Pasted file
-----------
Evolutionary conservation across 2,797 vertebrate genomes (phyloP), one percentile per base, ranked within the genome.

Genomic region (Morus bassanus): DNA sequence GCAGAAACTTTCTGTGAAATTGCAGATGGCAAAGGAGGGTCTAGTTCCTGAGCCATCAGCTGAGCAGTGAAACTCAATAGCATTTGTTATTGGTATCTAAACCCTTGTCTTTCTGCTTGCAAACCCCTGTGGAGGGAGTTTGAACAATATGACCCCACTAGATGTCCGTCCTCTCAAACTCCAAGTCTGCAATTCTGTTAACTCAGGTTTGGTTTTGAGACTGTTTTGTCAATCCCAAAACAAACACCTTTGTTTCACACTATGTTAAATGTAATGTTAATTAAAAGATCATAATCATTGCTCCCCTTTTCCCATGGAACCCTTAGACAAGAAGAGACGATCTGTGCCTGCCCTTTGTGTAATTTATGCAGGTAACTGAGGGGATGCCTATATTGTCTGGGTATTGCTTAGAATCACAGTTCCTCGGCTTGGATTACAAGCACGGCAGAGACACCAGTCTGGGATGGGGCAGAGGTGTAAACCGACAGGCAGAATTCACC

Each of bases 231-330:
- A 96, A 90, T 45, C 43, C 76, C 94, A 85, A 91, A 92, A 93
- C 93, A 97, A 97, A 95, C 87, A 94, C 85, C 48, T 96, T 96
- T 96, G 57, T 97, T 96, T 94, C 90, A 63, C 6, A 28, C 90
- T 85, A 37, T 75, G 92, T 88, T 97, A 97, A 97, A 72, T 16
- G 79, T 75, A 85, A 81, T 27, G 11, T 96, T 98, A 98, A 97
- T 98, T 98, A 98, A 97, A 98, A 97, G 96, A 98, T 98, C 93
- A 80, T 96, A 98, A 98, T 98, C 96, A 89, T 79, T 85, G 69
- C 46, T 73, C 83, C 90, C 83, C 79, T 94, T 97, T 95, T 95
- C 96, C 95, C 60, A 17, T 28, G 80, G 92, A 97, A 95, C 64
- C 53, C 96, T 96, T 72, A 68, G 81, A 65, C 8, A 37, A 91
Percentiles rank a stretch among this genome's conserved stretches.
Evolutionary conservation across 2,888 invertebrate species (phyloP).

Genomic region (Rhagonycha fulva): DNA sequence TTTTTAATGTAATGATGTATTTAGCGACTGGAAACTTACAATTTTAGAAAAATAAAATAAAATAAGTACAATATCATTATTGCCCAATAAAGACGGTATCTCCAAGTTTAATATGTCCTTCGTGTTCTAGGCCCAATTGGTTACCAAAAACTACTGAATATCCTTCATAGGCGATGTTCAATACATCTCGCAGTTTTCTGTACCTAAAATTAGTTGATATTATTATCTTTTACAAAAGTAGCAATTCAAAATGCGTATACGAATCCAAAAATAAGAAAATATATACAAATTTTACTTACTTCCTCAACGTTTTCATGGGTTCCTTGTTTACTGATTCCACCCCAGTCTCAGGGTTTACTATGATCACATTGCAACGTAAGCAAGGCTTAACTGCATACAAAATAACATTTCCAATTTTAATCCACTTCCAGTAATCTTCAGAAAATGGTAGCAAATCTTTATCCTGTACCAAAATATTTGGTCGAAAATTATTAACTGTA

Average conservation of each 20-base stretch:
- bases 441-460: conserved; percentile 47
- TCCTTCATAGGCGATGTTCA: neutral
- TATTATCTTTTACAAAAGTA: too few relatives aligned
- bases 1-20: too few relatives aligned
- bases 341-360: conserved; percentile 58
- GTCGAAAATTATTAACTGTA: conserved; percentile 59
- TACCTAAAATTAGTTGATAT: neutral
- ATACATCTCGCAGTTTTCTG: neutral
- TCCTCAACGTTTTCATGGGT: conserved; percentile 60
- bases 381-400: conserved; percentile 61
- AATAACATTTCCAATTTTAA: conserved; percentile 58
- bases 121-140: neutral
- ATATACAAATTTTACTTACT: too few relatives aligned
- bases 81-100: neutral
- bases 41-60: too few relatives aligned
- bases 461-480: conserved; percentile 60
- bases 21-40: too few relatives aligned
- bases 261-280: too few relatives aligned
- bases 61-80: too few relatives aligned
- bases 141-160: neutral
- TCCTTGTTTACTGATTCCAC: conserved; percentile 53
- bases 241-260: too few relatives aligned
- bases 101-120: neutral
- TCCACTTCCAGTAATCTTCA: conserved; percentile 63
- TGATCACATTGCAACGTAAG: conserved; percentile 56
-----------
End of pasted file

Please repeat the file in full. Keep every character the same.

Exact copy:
Evolutionary conservation across 2,797 vertebrate genomes (phyloP), one percentile per base, ranked within the genome.

Genomic region (Morus bassanus): DNA sequence GCAGAAACTTTCTGTGAAATTGCAGATGGCAAAGGAGGGTCTAGTTCCTGAGCCATCAGCTGAGCAGTGAAACTCAATAGCATTTGTTATTGGTATCTAAACCCTTGTCTTTCTGCTTGCAAACCCCTGTGGAGGGAGTTTGAACAATATGACCCCACTAGATGTCCGTCCTCTCAAACTCCAAGTCTGCAATTCTGTTAACTCAGGTTTGGTTTTGAGACTGTTTTGTCAATCCCAAAACAAACACCTTTGTTTCACACTATGTTAAATGTAATGTTAATTAAAAGATCATAATCATTGCTCCCCTTTTCCCATGGAACCCTTAGACAAGAAGAGACGATCTGTGCCTGCCCTTTGTGTAATTTATGCAGGTAACTGAGGGGATGCCTATATTGTCTGGGTATTGCTTAGAATCACAGTTCCTCGGCTTGGATTACAAGCACGGCAGAGACACCAGTCTGGGATGGGGCAGAGGTGTAAACCGACAGGCAGAATTCACC

Each of bases 231-330:
- A 96, A 90, T 45, C 43, C 76, C 94, A 85, A 91, A 92, A 93
- C 93, A 97, A 97, A 95, C 87, A 94, C 85, C 48, T 96, T 96
- T 96, G 57, T 97, T 96, T 94, C 90, A 63, C 6, A 28, C 90
- T 85, A 37, T 75, G 92, T 88, T 97, A 97, A 97, A 72, T 16
- G 79, T 75, A 85, A 81, T 27, G 11, T 96, T 98, A 98, A 97
- T 98, T 98, A 98, A 97, A 98, A 97, G 96, A 98, T 98, C 93
- A 80, T 96, A 98, A 98, T 98, C 96, A 89, T 79, T 85, G 69
- C 46, T 73, C 83, C 90, C 83, C 79, T 94, T 97, T 95, T 95
- C 96, C 95, C 60, A 17, T 28, G 80, G 92, A 97, A 95, C 64
- C 53, C 96, T 96, T 72, A 68, G 81, A 65, C 8, A 37, A 91
Percentiles rank a stretch among this genome's conserved stretches.
Evolutionary conservation across 2,888 invertebrate species (phyloP).

Genomic region (Rhagonycha fulva): DNA sequence TTTTTAATGTAATGATGTATTTAGCGACTGGAAACTTACAATTTTAGAAAAATAAAATAAAATAAGTACAATATCATTATTGCCCAATAAAGACGGTATCTCCAAGTTTAATATGTCCTTCGTGTTCTAGGCCCAATTGGTTACCAAAAACTACTGAATATCCTTCATAGGCGATGTTCAATACATCTCGCAGTTTTCTGTACCTAAAATTAGTTGATATTATTATCTTTTACAAAAGTAGCAATTCAAAATGCGTATACGAATCCAAAAATAAGAAAATATATACAAATTTTACTTACTTCCTCAACGTTTTCATGGGTTCCTTGTTTACTGATTCCACCCCAGTCTCAGGGTTTACTATGATCACATTGCAACGTAAGCAAGGCTTAACTGCATACAAAATAACATTTCCAATTTTAATCCACTTCCAGTAATCTTCAGAAAATGGTAGCAAATCTTTATCCTGTACCAAAATATTTGGTCGAAAATTATTAACTGTA

Average conservation of each 20-base stretch:
- bases 441-460: conserved; percentile 47
- TCCTTCATAGGCGATGTTCA: neutral
- TATTATCTTTTACAAAAGTA: too few relatives aligned
- bases 1-20: too few relatives aligned
- bases 341-360: conserved; percentile 58
- GTCGAAAATTATTAACTGTA: conserved; percentile 59
- TACCTAAAATTAGTTGATAT: neutral
- ATACATCTCGCAGTTTTCTG: neutral
- TCCTCAACGTTTTCATGGGT: conserved; percentile 60
- bases 381-400: conserved; percentile 61
- AATAACATTTCCAATTTTAA: conserved; percentile 58
- bases 121-140: neutral
- ATATACAAATTTTACTTACT: too few relatives aligned
- bases 81-100: neutral
- bases 41-60: too few relatives aligned
- bases 461-480: conserved; percentile 60
- bases 21-40: too few relatives aligned
- bases 261-280: too few relatives aligned
- bases 61-80: too few relatives aligned
- bases 141-160: neutral
- TCCTTGTTTACTGATTCCAC: conserved; percentile 53
- bases 241-260: too few relatives aligned
- bases 101-120: neutral
- TCCACTTCCAGTAATCTTCA: conserved; percentile 63
- TGATCACATTGCAACGTAAG: conserved; percentile 56